Start with your existing contacts, make full use of social media, present yourself even to those who are seemingly from another category or out of reach. Do not feel intimidated. Remember that experienced partners never turn down new contacts because they might want your interest in the future, when your startup becomes successful.

Venture capital may sound like an abstract term, but venture capitalists are human beings with human instincts. If they know other VCs are interested in your idea, they might want to get a share in it first.

Sign #3: You have an annual recurring revenue (ARR) of $1-5 million or otherwise significant growth

By the time you raise a Series A round, your startup should have developed a scalable business model. Generating a significant ARR is crucial evidence that customers are willing to pay for your product or service.

As Series A companies are still considered early-stage startups, $1-5 million annual recurring revenue may be the range to aim for.

Sign #4: You have achieved product-market fit

Simply put, product-market fit occurs when you have built a product that is fit for the market and that people or companies actually want to buy. You can proudly say you have achieved it when you have identified a target market need and addressed it properly.

For Series A investors, product-market fit is equivalent to reduced risk, increased market and scalability potential, higher customer retention, better acquisition of later-stage investors and the prospect of better exit options in the future.

Product-market fit does not have a fixed timeline, and it can take several months or even a few years to achieve.

Sign #5: You have a clearly defined growth strategy

Growth strategy is crucial to ensuring the long-term success of your business. Once you have come up with the right one, you will be able to get Series A investment, hire the best people and achieve every startup’s goal: growth.

There are four common types of growth strategies:

  1. Market penetration is based on increasing sales and market share by attracting more customers and encouraging existing customers to buy the product more often. Market penetration is a growth strategy that does not imply a significant change in the product.
  2. Product development strategy focuses on creating new or improved products to drive growth and gain a competitive advantage. This strategy is focused on innovation that meets customers’ rapidly evolving needs.
  3. Market expansion means that startups can scale the business by addressing new geographical markets, customer segments or distribution channels with the existing offer.
  4. Diversification is offering new products that are unrelated to your current ones. It may sound awkward in relation to an immature company such as a startup, but paradoxically it can secure the company against market failure.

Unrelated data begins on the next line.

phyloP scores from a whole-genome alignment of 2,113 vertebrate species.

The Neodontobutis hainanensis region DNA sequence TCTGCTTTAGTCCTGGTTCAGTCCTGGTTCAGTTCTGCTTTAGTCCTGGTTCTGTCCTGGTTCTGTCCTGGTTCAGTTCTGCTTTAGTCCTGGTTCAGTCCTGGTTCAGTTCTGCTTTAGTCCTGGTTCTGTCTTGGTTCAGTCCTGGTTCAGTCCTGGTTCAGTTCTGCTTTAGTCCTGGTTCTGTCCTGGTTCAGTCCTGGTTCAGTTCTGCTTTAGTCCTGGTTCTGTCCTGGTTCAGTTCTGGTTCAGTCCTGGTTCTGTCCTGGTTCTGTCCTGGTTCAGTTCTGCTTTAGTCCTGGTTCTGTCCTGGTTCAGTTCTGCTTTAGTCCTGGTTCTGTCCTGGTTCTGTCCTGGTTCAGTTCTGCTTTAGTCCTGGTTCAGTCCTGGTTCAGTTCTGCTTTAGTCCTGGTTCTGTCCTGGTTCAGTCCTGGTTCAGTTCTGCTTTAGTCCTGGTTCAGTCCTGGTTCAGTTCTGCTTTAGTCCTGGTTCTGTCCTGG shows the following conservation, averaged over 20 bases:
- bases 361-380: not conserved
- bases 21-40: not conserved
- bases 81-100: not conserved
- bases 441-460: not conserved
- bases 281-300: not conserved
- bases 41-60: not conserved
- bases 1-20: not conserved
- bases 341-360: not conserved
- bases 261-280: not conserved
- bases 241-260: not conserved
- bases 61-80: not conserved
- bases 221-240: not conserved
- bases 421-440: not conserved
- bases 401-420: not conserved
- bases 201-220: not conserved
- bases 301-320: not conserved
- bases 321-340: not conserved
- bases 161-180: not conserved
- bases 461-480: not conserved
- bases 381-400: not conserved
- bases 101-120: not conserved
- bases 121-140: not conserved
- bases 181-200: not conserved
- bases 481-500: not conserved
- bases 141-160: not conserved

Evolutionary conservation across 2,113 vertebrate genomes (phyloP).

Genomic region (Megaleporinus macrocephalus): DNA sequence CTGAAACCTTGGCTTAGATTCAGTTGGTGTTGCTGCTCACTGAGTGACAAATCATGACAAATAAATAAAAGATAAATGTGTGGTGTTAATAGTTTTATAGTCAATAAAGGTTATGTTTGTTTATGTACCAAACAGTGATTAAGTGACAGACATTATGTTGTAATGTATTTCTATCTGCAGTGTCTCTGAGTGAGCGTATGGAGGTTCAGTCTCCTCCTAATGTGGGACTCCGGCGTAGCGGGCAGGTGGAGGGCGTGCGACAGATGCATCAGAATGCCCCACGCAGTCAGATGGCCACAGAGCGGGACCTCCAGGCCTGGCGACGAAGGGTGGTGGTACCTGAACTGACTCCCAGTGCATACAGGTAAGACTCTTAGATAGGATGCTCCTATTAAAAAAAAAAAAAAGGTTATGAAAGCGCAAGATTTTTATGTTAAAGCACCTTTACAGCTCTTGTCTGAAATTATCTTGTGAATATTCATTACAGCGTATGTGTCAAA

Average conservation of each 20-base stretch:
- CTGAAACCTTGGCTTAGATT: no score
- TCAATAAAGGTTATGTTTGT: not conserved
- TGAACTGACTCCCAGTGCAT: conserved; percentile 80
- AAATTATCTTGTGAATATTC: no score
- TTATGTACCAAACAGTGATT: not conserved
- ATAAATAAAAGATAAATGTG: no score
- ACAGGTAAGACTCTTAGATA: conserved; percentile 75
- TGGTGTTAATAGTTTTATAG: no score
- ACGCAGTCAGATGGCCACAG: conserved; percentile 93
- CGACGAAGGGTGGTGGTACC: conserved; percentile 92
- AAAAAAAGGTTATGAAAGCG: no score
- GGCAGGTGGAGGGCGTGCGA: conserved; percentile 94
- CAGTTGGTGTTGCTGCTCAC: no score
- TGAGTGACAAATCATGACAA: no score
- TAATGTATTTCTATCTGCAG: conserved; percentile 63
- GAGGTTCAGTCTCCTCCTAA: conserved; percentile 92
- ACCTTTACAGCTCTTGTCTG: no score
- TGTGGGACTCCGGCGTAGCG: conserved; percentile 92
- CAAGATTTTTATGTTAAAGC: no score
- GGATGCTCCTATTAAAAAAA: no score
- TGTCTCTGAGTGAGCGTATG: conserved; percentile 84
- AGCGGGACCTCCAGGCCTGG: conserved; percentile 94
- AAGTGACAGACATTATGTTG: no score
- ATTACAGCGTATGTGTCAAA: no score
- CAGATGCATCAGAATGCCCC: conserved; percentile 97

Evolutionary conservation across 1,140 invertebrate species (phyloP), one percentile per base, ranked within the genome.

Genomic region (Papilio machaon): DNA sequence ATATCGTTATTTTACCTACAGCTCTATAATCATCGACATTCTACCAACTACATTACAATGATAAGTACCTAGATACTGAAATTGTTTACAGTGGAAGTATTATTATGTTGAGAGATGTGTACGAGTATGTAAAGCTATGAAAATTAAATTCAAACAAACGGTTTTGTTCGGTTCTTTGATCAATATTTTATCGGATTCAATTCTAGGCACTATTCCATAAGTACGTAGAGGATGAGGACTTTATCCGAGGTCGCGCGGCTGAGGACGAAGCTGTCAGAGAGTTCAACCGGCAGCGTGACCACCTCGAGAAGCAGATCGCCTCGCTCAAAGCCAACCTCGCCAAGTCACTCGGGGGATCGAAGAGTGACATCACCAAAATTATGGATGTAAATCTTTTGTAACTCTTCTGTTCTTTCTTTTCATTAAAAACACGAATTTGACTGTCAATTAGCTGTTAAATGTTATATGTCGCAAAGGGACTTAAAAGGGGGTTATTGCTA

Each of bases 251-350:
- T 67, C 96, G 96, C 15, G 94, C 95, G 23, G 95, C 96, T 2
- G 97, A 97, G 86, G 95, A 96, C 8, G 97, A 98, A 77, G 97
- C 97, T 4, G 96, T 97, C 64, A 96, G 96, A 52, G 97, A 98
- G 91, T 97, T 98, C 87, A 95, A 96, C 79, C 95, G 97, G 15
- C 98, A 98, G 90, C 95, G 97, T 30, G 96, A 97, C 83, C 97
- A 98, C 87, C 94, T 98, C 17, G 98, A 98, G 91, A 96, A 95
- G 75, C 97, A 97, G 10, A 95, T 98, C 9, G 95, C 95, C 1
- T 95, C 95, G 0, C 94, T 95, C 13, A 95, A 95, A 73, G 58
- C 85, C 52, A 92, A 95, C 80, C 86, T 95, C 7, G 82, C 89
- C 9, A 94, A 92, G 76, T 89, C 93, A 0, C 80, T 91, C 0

Sign #6: You can prove there’s room to scale within your chosen market

Scalability is the holy grail of investors at any round of funding, not only Series A. Actually, every successful startup requires this component. Scalability is your capacity to grow and adapt to evolving market needs and conditions without being blocked by the increase in costs and resources. Simply put, it is a company’s readiness to manage growth while maintaining profit margins.

A scalable business provides sustainable growth, high return on investment (ROI), reduced risk (including for future investors) and a competitive advantage.

Sign #7: You have a strong defensibility strategy

Let’s face facts. If your idea is good enough (and we believe it is), it will be copied and will have to challenge the competitors in one way or another. Since dropping your prices may not be the best strategy, you have to come up with other competitive advantage scenarios that will let you secure the margin and market share.

Being aware that your business is not bullet-proof is one of the most important steps to achieving a Series A round and investors favor forward thinkers who anticipate the risks and ensure their businesses are defensible.

How can you maintain defensibility in your startup? First of all, focus on customer experience. Your target audience’s satisfaction plays the most significant role in maintaining a competitive edge.

Make sure you get a head start on your rivals and move faster to the next stages. Put together a team with the right attitude. Innovate. Scale. Protect intellectual property. Build network effects and a strong brand that customers can connect with emotionally and psychologically.

Last but not least, use data: acquire, store and analyze it in every possible way to secure the defensibility of your startup.

How should you prepare for a Series A round?

Step 1: Set a timeline